We’ve come a great distance in recognising and discussing mental health issues in the past five years or so. Scottish charities like See Me Scotland and SAMH do terrific work here, and in the past week the Scottish Government has announced a new mental health strategy, with £300m in funding and an ambition for mental health to achieve ‘parity of esteem’ with physical health treatment. These are welcome developments, but they’ll do little until the stigma attached to mental health issues is removed.
I’ve gotten to a place now – and this is very recent – where I feel much better. I’m enjoying my job and the company of my colleagues and students. I’m enjoying doing things with my family. And I’m able to get out of bed in the morning without any real difficulty. I couldn’t have gotten here without the love and support of family and friends. For sure, not everyone understood what I was dealing with, but everyone was willing to listen as I told them about my experience, and those conversations helped all of us deal with it.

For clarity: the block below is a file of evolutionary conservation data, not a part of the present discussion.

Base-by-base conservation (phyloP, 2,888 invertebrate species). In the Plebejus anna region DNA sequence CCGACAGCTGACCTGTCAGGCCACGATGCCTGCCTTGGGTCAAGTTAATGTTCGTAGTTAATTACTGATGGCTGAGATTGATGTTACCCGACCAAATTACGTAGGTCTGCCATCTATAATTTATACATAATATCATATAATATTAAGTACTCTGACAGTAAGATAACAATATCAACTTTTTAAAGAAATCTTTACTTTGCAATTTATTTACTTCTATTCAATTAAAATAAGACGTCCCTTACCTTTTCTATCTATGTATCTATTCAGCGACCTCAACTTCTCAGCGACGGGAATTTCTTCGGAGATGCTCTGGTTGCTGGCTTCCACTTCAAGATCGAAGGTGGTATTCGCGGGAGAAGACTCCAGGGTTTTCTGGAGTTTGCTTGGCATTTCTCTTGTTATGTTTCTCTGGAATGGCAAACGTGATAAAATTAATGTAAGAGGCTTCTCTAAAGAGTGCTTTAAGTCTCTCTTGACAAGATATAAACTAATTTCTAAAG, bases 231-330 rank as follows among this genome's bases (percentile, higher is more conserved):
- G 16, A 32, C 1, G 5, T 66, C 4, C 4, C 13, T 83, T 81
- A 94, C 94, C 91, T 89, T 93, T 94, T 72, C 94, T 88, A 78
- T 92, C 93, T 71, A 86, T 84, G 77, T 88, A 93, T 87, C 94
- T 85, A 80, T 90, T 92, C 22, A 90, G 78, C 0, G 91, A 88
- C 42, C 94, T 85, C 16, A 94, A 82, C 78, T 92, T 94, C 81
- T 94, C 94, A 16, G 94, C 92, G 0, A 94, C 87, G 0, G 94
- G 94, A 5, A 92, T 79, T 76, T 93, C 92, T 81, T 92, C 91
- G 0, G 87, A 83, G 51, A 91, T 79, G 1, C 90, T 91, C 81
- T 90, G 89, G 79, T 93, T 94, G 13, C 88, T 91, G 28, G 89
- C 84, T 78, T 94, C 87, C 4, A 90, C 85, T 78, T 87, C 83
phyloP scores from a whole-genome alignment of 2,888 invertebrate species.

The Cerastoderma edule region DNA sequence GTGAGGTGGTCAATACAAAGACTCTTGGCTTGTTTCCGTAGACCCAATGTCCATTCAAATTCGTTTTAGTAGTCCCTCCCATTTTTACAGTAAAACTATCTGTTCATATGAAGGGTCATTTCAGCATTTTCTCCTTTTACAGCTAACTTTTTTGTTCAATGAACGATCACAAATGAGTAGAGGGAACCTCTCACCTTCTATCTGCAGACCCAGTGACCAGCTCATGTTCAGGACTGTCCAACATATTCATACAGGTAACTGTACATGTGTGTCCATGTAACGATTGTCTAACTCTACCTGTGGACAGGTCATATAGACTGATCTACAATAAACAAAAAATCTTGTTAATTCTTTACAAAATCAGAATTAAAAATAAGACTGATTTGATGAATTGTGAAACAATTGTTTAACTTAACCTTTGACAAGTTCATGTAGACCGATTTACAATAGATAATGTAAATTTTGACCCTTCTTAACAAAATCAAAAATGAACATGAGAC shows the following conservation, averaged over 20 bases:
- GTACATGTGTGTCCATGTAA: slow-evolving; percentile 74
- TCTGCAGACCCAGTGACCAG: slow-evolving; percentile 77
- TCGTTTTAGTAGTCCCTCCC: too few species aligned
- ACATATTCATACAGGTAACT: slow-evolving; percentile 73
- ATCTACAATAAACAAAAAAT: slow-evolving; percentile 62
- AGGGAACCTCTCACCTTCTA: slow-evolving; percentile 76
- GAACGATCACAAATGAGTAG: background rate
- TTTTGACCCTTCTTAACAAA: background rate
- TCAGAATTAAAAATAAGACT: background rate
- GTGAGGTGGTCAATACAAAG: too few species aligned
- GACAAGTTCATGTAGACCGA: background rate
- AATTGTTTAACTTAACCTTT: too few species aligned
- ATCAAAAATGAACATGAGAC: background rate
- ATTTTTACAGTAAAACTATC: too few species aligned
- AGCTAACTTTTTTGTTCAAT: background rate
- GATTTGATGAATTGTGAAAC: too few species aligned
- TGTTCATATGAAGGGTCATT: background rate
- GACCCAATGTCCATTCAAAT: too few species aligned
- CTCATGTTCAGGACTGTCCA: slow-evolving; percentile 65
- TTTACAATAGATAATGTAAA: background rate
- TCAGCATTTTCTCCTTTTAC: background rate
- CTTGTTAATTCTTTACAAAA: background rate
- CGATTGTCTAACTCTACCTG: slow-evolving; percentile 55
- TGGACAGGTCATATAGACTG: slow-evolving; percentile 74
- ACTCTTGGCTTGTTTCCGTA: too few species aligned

I can’t recommend enough that if you recognise any of these symptoms in yourself that you talk to someone – anyone – about it. It’s a long road, there are lots of bumps and setbacks, but you don’t have to do it all on your own. Recognition is the first step, but as with so many other things, that first step is often the most difficult. Collectively, we need to try and make that first step easier by being more open about it.
I’m Malcolm – and I have depression.
First published April 2017, Holyrood.